To those most familiar with that sticky, squeezable plastic bear, it may come as a revelation that there are countless varieties of honey, each with a distinctive flavor.
There are more than
300 types of honey
produced in the U.S. alone. The difference between them stems from the source of the nectar -- which type of blossom the bee alights upon. The name of the varietal (such as blueberry, sage, saw palmetto) is also derived from the flower.
Much like wine, the taste profile and availability of these honey varietals can shift from year to year, depending on rainfall and other seasonal weather conditions, says Bruce Wolk, director of marketing for the
National Honey Board
But that rareness just makes these honeys all the more precious, and not just to sweeten your
The Oldest Woman-Owned Business
If this doesn't get your mouth watering, consider the significant health benefits of honey. It not only contains antioxidants, but also has been used for centuries to help heal wounds and burns. Its success at this is due to honey's antibacterial and anti-inflammatory properties. While we may rely on prescription drugs for these ailments today, honey still can be quite effective in soothing a sore throat or even helping battle allergies.
Although there is not yet any conclusive scientific research to prove so, it's reputed that eating a local honey (made from the flower whose pollen is triggering the allergy) can alleviate symptoms.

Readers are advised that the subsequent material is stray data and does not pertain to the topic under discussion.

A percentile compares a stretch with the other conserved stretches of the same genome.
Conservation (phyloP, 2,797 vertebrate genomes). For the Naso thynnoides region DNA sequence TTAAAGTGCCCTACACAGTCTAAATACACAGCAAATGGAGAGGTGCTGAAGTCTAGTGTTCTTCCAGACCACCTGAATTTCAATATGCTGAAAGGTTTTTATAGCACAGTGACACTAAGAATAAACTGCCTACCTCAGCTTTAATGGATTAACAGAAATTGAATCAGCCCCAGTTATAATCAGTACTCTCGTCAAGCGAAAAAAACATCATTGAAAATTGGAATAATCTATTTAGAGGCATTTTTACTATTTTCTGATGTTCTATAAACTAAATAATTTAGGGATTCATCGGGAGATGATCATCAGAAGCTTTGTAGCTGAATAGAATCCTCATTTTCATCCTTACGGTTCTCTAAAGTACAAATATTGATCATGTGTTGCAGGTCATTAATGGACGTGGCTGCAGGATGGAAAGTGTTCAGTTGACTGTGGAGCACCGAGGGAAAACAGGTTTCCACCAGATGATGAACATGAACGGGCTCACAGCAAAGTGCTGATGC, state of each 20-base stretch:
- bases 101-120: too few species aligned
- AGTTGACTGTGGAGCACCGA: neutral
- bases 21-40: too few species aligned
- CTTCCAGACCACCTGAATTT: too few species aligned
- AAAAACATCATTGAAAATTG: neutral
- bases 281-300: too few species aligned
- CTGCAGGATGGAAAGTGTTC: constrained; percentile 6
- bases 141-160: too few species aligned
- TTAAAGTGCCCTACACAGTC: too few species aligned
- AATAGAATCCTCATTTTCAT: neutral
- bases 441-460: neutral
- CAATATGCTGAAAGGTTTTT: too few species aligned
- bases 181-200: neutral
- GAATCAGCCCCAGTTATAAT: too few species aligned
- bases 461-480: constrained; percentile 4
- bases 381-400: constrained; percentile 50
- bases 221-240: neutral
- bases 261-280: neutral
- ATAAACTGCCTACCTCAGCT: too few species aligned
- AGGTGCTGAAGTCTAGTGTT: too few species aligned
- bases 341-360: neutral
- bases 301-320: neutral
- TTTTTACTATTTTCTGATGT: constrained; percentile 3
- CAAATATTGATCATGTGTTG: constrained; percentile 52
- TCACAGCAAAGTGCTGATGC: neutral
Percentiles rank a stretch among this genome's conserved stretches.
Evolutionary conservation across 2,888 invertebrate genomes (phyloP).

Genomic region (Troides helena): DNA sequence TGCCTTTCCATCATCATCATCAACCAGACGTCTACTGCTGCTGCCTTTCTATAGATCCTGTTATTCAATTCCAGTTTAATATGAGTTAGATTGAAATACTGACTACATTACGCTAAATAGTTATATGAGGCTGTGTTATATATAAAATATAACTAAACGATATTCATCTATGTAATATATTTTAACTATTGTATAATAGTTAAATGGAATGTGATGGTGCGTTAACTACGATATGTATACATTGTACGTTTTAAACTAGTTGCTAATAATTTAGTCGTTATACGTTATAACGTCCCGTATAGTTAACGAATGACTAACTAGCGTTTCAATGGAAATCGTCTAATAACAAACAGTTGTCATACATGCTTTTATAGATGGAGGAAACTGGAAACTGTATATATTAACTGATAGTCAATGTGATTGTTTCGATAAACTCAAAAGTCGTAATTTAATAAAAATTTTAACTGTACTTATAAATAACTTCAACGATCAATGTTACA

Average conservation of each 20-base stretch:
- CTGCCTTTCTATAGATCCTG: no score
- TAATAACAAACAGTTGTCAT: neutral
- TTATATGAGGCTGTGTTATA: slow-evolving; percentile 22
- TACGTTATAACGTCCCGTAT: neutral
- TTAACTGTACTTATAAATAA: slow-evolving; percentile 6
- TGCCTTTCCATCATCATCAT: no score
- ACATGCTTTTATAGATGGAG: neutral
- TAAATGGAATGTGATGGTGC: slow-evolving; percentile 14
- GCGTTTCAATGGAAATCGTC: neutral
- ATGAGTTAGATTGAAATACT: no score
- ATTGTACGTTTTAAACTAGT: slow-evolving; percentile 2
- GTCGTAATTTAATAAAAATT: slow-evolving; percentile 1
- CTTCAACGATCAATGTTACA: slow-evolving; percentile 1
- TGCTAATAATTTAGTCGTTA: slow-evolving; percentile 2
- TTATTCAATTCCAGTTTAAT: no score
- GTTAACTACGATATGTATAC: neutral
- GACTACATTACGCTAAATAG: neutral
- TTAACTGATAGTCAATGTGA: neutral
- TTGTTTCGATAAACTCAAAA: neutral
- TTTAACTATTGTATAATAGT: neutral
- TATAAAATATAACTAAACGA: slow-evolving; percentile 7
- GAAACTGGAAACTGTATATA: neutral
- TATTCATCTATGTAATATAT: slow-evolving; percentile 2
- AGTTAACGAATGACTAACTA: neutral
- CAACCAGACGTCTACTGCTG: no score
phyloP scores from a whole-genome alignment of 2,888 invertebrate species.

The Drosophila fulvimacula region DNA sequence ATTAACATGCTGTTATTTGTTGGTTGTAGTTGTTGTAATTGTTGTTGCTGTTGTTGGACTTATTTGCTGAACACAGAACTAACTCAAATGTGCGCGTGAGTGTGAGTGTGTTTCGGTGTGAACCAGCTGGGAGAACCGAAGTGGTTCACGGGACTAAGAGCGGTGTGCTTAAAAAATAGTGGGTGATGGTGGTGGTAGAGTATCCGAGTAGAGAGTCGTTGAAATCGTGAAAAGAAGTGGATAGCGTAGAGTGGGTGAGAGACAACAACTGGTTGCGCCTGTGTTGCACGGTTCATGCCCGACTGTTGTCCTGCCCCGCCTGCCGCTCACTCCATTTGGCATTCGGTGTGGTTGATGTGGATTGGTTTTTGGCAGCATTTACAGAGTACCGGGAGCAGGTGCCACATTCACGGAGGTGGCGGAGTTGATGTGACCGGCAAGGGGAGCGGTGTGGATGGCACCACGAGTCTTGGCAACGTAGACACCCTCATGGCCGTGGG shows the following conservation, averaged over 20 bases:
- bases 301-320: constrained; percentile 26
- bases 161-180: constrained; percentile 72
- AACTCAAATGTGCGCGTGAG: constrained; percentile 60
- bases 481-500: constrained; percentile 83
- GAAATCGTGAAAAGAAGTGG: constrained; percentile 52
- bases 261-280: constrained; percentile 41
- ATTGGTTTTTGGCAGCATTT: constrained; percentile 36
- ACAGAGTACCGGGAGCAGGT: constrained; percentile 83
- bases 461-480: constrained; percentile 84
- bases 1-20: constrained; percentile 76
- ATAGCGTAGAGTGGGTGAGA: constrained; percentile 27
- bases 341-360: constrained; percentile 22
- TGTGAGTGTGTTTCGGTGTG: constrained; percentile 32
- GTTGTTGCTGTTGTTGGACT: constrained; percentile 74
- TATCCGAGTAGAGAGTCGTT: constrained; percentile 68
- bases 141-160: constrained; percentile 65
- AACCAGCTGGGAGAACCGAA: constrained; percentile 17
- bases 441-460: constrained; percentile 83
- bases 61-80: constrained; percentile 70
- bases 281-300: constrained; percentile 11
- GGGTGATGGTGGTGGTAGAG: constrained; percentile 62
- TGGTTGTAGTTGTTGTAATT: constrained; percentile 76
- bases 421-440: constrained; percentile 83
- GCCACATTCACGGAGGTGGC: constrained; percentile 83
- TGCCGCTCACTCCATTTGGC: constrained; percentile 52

Unfortunately, beekeeping is a dying industry in the U.S. Since the 1950s, the number of domestic beekeepers has dwindled for three main reasons.
First, the American wild bee population has been attacked by mites (small parasites) that have effectively decimated bee colonies nationwide. That's significant, because two million flowers must be visited to yield just one pound of honey and the average worker bee produces one-twelfth of a teaspoon in her roughly 45- to 60-day lifespan. (Yes, all worker bees are female; the sole purpose of males, or drones, is to mate with the one queen bee.)
Second, price competition from cheaper imported honey -- mainly from China and Argentina -- has further pressured domestic beekeepers. As for any farmer, tending bee colonies is difficult work with a minuscule profit margin, so it's not surprising that people aren't flocking to the hives.
Finally, because of the paucity of wild bees and the flood of cheap imported honey, beekeepers can make significantly more money renting their colonies to farmers vs. making honey. Since there are no longer enough wild bees to do the job, farmers must import bees to pollinate, and thus produce, their crops. Almonds, blueberries, tomatoes and even alfalfa cannot be grown without bees. "Every third bite of food is a result, directly or indirectly, of pollination," Wolk says.
|All in a Day's Work
The average worker produces one-twelfth of a teaspoon in her 45- to 60-day lifespan
But one company is attempting to reverse the decline of U.S. beekeeping -- by marketing varietal honeys as the premium product they are.